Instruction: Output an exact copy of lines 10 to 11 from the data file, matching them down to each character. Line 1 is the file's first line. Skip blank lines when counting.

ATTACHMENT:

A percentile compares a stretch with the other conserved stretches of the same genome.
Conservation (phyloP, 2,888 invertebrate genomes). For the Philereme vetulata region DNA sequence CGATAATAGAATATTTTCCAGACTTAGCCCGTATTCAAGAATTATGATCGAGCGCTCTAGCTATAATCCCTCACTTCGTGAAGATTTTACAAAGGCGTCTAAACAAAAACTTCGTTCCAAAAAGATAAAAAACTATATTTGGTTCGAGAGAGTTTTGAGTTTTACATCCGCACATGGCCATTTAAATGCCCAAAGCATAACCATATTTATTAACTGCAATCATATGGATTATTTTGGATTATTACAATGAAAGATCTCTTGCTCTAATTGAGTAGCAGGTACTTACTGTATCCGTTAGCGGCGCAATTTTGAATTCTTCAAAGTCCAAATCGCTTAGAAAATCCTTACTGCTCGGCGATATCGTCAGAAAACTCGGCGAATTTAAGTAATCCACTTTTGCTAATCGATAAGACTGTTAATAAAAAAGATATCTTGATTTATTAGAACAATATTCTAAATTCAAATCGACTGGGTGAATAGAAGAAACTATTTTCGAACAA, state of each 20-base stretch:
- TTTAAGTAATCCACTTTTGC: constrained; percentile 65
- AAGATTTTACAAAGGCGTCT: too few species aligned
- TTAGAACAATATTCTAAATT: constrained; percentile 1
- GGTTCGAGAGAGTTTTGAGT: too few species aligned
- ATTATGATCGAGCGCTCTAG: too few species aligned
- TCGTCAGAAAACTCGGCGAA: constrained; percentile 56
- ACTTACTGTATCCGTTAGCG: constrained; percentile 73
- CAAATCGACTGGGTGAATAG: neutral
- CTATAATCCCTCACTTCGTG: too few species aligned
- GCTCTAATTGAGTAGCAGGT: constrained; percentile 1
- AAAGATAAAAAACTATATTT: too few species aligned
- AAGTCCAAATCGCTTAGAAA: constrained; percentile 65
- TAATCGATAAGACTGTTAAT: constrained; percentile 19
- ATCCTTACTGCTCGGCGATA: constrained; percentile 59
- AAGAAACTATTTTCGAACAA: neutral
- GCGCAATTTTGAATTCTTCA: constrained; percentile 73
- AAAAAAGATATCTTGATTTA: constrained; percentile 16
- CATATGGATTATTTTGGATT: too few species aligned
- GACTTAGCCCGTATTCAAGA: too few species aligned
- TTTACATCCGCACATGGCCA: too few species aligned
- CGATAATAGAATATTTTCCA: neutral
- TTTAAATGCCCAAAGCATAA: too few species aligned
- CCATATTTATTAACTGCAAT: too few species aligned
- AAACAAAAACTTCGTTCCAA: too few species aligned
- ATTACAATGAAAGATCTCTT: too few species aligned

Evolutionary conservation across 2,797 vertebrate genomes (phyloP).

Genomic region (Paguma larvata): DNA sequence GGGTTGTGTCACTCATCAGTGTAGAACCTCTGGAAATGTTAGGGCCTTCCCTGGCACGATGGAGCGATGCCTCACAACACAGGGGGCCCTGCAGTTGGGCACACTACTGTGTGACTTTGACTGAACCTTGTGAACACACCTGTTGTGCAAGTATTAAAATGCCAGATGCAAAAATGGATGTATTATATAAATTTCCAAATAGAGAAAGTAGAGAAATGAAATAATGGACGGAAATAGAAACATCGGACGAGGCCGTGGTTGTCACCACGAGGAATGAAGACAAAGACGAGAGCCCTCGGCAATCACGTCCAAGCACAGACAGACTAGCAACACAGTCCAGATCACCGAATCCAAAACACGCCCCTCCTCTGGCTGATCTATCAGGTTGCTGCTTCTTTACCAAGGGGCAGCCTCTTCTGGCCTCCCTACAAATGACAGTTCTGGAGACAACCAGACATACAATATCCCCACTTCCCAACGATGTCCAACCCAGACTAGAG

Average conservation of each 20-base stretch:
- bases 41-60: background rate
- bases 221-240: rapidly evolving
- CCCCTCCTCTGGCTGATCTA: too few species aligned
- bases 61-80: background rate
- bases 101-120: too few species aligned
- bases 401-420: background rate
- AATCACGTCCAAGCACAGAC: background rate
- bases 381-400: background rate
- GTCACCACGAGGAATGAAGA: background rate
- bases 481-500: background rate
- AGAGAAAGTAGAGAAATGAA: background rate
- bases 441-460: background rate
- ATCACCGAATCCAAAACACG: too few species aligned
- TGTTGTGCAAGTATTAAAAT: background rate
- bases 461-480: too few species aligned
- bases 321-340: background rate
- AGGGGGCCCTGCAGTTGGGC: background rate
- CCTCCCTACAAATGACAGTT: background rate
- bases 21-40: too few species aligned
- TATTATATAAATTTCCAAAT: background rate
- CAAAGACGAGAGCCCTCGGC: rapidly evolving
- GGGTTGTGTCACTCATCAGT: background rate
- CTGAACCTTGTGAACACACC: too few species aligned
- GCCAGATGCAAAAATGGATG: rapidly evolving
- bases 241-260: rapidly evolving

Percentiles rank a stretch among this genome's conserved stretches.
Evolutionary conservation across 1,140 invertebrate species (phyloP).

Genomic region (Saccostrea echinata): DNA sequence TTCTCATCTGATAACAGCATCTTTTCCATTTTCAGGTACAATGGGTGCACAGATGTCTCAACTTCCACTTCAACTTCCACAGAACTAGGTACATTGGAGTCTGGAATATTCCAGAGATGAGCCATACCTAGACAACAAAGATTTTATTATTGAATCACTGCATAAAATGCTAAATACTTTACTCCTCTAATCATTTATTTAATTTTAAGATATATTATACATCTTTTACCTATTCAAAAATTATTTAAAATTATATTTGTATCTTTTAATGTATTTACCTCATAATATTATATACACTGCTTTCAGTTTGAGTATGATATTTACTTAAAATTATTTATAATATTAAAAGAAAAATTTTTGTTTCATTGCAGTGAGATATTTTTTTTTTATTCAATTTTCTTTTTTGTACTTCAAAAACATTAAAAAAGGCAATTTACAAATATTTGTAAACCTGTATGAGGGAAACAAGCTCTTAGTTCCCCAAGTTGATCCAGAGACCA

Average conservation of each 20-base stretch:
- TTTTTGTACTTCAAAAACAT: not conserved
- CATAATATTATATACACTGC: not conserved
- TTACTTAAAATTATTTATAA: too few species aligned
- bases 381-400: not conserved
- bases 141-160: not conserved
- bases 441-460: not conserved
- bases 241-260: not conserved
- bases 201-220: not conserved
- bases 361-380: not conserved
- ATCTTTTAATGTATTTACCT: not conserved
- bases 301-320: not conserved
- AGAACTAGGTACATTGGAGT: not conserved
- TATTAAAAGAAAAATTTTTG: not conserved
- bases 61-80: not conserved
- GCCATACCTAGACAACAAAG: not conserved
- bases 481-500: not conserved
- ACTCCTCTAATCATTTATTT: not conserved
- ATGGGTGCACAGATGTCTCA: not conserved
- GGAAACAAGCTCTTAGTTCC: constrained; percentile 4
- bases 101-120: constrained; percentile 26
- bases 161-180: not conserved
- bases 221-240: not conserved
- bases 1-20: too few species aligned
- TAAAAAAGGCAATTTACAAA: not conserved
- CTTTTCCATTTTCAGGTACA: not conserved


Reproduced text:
- CAAATCGACTGGGTGAATAG: neutral
- CTATAATCCCTCACTTCGTG: too few species aligned